Norfolk dumplings

I’ve been doing a lot of reading lately about traditional local recipes. The one thing that kept coming up time and again for Norfolk was dumplings, which I found quite surprising considering I grew up there and had never really come across them, let alone tried them. So my mission to make them began.

Norfolk dumplings use a raising agent instead of suet to give them a very light texture. The process for making them is more like making bread than a typical dumpling. They are then boiled instead of being cooked with a casserole, earning them their nickname of ‘Floaters’. As a food consumed mainly by poor people, they were then often served with gravy if no meat was available.

The first hurdle was tracking down an authentic recipe. I found two types of recipe – one that used yeast as the raising agent, and another that used self-raising flour, but it was very clear that the former was the more authentic, so yeast it was!

That led to hurdle number two – the recipes that I found all asked for fresh yeast, which is surprisingly hard to buy. The Food Company in Marks Tey – a fantastic shop selling a wide range local and speciality ingredients – came to the rescue!

After that making the dumplings was a relatively simple process. The recipe I used is from Galton Blackiston of Morston Hall, taken from From Norfolk Knobs to Fidget Pie: Foods from the Heart of England and East Anglia by Laura Mason and Catherine Brown – a great read if you’re interested in local foods and their origins. Anyway, here’s the recipe…

Makes 8 (enough for 4 hungry people)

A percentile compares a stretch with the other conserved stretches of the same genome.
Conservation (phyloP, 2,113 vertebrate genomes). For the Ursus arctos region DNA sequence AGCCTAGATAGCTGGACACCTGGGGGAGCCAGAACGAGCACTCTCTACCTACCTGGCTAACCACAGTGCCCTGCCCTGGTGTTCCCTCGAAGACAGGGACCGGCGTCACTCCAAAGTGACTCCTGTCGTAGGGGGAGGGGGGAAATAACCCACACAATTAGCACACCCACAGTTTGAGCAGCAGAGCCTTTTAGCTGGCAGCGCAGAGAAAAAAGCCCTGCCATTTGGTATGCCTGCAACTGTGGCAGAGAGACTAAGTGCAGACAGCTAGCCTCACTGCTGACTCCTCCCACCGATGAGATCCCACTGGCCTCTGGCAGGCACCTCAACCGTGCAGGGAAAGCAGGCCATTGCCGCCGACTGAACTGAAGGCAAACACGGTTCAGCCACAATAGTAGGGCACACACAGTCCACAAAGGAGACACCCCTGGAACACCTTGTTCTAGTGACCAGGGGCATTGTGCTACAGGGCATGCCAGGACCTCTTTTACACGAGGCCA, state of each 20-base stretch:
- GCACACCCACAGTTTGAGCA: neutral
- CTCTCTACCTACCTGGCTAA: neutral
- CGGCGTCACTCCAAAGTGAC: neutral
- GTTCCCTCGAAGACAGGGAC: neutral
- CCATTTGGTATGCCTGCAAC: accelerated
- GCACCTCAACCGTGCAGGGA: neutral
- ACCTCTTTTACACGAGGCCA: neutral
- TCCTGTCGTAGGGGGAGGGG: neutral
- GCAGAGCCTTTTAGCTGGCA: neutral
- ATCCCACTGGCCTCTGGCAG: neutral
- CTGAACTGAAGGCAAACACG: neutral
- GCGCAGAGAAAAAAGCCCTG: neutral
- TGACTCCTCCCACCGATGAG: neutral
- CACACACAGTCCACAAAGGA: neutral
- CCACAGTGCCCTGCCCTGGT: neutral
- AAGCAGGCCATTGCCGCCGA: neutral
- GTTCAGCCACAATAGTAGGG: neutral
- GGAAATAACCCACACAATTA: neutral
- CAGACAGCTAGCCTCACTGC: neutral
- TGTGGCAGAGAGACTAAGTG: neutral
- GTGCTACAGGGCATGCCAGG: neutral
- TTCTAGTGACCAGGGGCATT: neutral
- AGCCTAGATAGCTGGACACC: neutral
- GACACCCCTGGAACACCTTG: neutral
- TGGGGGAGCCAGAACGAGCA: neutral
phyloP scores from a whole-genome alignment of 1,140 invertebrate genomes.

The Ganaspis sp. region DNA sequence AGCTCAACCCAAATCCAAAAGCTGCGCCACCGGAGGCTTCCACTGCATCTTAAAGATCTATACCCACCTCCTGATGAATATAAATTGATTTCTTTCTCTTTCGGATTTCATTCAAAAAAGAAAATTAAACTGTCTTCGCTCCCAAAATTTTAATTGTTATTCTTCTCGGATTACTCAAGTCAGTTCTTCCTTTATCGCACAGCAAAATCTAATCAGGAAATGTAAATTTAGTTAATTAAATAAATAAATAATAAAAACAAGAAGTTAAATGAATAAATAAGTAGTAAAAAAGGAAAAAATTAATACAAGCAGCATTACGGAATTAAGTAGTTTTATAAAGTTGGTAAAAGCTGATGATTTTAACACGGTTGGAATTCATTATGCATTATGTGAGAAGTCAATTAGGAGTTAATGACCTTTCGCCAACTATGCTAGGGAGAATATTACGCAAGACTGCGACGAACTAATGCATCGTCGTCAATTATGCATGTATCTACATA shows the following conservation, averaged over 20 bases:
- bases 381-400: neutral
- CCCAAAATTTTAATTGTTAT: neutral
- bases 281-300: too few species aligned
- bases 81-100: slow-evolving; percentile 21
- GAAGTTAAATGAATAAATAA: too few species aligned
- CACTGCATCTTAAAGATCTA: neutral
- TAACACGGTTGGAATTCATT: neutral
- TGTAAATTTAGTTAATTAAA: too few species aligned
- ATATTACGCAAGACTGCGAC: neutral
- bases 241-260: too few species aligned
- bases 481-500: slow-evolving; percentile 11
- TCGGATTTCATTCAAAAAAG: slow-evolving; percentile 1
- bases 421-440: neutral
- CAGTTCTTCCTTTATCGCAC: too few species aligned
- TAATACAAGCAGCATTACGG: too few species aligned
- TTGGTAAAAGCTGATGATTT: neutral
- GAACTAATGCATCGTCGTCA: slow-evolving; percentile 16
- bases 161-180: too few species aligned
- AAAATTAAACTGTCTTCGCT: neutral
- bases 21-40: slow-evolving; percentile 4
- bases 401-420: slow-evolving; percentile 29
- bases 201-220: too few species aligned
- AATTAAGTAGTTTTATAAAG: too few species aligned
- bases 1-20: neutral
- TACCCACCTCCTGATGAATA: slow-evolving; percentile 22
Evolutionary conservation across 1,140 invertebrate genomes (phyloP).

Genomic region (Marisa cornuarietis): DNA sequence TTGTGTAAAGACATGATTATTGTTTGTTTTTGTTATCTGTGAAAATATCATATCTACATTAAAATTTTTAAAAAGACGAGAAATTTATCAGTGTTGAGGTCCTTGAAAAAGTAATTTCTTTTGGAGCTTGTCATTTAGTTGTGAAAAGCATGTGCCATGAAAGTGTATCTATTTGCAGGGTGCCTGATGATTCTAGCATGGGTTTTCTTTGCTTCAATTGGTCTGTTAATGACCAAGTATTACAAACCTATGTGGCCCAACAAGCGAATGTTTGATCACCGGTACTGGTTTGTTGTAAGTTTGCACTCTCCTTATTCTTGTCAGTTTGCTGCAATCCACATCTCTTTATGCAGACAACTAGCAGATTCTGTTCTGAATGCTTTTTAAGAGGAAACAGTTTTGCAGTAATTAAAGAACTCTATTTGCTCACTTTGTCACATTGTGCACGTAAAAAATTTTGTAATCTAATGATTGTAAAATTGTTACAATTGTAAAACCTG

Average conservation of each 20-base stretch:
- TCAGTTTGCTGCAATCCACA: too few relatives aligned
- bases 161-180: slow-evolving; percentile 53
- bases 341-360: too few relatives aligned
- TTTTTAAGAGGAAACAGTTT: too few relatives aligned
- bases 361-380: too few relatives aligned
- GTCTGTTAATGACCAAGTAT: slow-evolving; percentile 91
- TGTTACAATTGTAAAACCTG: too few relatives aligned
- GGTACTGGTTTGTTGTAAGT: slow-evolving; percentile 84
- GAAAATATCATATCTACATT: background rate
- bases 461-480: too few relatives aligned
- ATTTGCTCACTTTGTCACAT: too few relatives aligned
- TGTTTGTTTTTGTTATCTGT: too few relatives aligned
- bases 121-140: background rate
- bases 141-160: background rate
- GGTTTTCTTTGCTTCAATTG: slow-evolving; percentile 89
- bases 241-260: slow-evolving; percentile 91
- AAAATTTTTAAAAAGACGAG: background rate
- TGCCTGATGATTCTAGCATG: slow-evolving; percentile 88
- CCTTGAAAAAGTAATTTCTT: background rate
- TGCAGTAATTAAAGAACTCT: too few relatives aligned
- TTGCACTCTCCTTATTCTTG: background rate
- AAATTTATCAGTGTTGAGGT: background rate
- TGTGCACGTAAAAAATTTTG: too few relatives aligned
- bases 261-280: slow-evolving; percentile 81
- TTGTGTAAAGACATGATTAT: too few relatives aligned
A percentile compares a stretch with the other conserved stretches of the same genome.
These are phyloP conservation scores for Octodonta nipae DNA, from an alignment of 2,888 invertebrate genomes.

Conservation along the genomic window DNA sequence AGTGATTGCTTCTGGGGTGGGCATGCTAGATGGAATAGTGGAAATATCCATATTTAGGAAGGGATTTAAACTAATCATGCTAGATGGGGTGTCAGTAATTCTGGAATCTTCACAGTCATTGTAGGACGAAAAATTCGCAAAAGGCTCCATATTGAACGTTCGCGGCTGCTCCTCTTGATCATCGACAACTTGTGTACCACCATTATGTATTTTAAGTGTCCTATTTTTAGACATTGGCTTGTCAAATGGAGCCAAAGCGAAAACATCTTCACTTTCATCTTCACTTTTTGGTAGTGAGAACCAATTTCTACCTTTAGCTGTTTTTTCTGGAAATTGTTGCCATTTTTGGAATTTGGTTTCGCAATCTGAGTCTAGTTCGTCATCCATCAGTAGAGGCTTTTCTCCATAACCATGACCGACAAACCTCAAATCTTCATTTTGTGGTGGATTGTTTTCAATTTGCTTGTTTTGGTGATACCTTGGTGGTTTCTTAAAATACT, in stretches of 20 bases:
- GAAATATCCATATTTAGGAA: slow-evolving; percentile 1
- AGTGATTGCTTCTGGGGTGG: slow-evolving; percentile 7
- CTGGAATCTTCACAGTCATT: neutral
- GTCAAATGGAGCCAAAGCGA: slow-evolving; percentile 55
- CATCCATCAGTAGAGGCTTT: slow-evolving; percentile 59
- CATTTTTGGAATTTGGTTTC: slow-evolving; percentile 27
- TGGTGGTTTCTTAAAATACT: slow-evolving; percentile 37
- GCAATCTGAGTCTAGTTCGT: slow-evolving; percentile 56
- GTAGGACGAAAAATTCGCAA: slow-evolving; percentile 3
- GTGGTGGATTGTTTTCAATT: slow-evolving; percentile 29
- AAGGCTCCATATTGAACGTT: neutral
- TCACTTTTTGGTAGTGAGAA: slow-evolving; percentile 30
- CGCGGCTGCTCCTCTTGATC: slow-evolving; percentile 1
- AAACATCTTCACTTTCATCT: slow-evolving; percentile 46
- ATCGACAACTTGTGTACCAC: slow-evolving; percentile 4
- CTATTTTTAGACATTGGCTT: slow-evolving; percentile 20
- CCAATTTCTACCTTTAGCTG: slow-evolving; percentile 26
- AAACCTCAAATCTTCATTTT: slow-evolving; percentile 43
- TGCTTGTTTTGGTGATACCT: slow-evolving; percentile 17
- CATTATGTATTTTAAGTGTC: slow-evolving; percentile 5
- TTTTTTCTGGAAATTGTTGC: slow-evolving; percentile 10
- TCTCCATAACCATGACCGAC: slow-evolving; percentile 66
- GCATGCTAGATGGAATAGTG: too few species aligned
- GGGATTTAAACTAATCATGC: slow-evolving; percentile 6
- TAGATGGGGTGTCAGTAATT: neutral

450g Plain flour
1 tsp Salt
4 tbsp Chopped parsley
15g Fresh yeast
1 tsp Caster sugar
150 ml Warm water
2 tbsp Warm milk

Place the flour, salt and chopped parsley into the bowl of a food mixer and, using the mixer’s dough hook, mix thoroughly.

Combining the dry ingredients

Combining the dry ingredients

Combine the yeast and sugar in a bowl (I’d recommend using a jug because you’ll need to pour it out later) and mix with your fingertips so that the yeast breaks down and becomes smooth and almost liquid (this is a really strange sensation!).

Fresh yeast

Fresh yeast

Yeast combined with sugar

Yeast combined with sugar

Add the water and milk to the yeast, and mix this together well.

With the food mixer still running, slowly add the yeast mixture to the flour. Allow the machine to knead the dough for five to eight minutes, or until it comes away from the sides of the bowl.

Dough after initial kneading

Dough after initial kneading

Remove the bowl from the mixer and cover the dough with a clean, damp tea towel, then leave it in a warm place for about one hour or until the dough has doubled in volume.

Turn the dough out onto a lightly floured surface, knead well with the palm of your hand and then form into eight dumplings.

Dividing the dough into dumplings

Dividing the dough into dumplings

Place the dumplings on a tray and leave them to prove again in a warm place.

After the second prooving

After the second proving

Bring a large saucepan of water to a rolling boil and, once the dumplings have proved again, slip them quickly into the boiling water. Place the lid on the saucepan and boil for exactly twenty minutes.

Floaters - don't lift the lid

Floaters! – don’t lift the lid

Using a slotted spoon, remove the dumplings from the boiling water. Serve immediately either on their own with some gravy or to accompany boiled beef, boiled bacon or a casserole.

We went for the casserole option

We went for the casserole option – delicious!

The dumplings were light and fluffy, and perfect for absorbing the gravy from our casserole. Now to find a use for the rest of that fresh yeast!


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